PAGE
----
Considering the information contained in his financial affidavit, the Court finds that Defendant has established that her access to the Court would be significantly limited absent the ability to file this action without payment of fees and costs. The Court thus GRANTS Defendant leave to proceed in forma pauperis. (Doc. 3, sealed.)

B. Jurisdictional Basis of Removal and Recommendation for Remand.

Removal to federal court is governed by 28 U.S.C. § 1441(a). Pursuant ot that statute,

[a] defendant may remove a state court civil action if a federal court has original jurisdiction over the claim. 28 U.S.C. § 1441(a); see Caterpillar Inc . v. Williams , 482 U.S. 386, 392, 107 S.Ct. 2425, 96 L.Ed.2d 318 (1987) (civil action removable if plaintiff could have originally brought action in federal court). Because federal courts are courts of limited jurisdiction, the law imposes a presumption against federal jurisdiction. See Frederick & Warinner v . Lundgren , 962 F.Supp. 1580, 1582 (D.Kan.1997) (citing Basso v. Utah Power & Light Co., 495 F.2d 906, 909 (10th Cir.1974)). It requires the Court to deny jurisdiction in all cases where such jurisdiction does not affirmatively appear in the record. See Insurance Corp . of Ireland , Ltd. v. Compagnie des Bauxites de Guinee , 456 U.S. 694, 702, 102 S.Ct. 2099, 72 L.Ed.2d 492 (1982). Accordingly, federal courts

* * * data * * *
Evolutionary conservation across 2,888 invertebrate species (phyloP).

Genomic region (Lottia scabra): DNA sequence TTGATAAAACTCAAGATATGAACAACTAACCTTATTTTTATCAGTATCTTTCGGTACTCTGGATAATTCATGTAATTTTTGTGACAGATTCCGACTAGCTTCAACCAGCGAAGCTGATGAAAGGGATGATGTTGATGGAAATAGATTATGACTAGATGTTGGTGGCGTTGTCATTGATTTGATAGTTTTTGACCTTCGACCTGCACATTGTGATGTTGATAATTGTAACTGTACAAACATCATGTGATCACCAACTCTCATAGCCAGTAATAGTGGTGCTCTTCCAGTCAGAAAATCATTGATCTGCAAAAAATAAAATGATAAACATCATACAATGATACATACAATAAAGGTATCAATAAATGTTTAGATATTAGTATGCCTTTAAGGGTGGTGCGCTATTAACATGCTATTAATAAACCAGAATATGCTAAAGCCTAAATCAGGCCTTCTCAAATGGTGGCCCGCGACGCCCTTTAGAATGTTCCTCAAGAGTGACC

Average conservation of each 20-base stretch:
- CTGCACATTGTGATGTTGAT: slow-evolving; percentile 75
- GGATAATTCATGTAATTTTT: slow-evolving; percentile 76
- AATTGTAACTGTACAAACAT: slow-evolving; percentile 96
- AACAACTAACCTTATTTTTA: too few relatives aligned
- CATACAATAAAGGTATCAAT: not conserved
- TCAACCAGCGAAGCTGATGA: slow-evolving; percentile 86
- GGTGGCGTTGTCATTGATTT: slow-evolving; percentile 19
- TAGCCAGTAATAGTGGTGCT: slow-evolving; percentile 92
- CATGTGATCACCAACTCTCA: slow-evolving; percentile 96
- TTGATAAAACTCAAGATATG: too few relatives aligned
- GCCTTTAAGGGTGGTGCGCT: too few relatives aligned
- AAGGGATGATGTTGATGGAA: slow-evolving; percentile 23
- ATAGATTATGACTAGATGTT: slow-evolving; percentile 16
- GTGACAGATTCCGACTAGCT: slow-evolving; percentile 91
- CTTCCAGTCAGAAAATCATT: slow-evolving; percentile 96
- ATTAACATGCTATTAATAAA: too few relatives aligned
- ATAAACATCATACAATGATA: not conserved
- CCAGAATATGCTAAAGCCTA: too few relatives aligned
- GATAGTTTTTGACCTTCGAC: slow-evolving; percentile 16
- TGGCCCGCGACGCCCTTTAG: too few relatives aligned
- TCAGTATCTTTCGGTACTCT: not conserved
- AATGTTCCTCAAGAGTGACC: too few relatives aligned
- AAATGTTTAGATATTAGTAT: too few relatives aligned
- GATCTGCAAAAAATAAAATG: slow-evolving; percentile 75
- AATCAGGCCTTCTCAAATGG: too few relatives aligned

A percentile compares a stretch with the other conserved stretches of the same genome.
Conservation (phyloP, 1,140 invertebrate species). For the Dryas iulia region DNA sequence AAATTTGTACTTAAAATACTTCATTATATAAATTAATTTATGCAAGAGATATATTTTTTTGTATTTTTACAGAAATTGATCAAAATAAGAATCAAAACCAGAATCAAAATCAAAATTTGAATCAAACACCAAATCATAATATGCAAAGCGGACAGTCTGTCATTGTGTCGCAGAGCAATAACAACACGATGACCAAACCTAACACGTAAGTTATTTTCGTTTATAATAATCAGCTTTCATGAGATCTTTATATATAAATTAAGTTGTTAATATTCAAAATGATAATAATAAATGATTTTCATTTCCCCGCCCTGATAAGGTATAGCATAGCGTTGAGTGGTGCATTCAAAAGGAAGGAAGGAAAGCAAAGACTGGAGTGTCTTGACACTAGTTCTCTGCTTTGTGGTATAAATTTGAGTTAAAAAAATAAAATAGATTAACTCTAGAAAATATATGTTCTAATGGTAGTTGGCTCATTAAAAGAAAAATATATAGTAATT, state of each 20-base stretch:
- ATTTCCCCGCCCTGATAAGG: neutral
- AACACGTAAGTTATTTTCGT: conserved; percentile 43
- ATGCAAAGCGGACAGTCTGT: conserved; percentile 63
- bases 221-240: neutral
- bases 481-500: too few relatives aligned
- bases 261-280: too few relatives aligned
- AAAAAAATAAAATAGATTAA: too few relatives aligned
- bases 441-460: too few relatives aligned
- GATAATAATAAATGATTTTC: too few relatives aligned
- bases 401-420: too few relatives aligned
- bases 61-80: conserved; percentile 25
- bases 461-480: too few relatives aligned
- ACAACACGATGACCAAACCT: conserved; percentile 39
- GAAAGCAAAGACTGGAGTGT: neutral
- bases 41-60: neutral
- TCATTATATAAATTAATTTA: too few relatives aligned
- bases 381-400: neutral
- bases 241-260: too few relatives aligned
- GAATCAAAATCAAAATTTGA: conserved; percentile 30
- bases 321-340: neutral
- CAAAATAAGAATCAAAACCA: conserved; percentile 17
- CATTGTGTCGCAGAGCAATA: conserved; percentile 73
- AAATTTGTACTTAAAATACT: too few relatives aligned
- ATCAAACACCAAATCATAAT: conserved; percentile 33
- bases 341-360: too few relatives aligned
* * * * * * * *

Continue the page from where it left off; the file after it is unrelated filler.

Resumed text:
strictly construe removal statutes and resolve all doubts in favor of remand. Defendant bears the burden to demonstrate the propriety of removal from state to federal court. Baby C v. Price , 138 Fed.Appx. 81, 83 (10th Cir.2005); Montoya v. Chao , 296 F.3d 952, 955 (10th Cir. 2002).

City of Neodesha v
. BP Corp. North Am. Inc.
, 176 F.Supp.3d 1233, 1237-38 (D. Kan. 2016).

The Court liberally construes the pleadings of a pro se litigant. Jackson v. Integra Inc., 952 F.2d 1260, 1261 (10th Cir.1991). This does not mean, however, that the Court must become an advocate for the pro se party. Hall , 935 F.2d at 1110; see also Haines v . Kerner , 404 U.S. 519, 92 S.Ct. 594 (1972). Liberally construing the pleadings of a pro se party means that "if the court can reasonably read the pleadings to state a valid claim on which the [party] could prevail, it should do so despite the [party's] failure to cite proper legal authority, his confusion of various legal theories, his poor syntax and sentence construction, or his unfamiliarity with pleading requirements." Hall , 935 F.2d at 1110.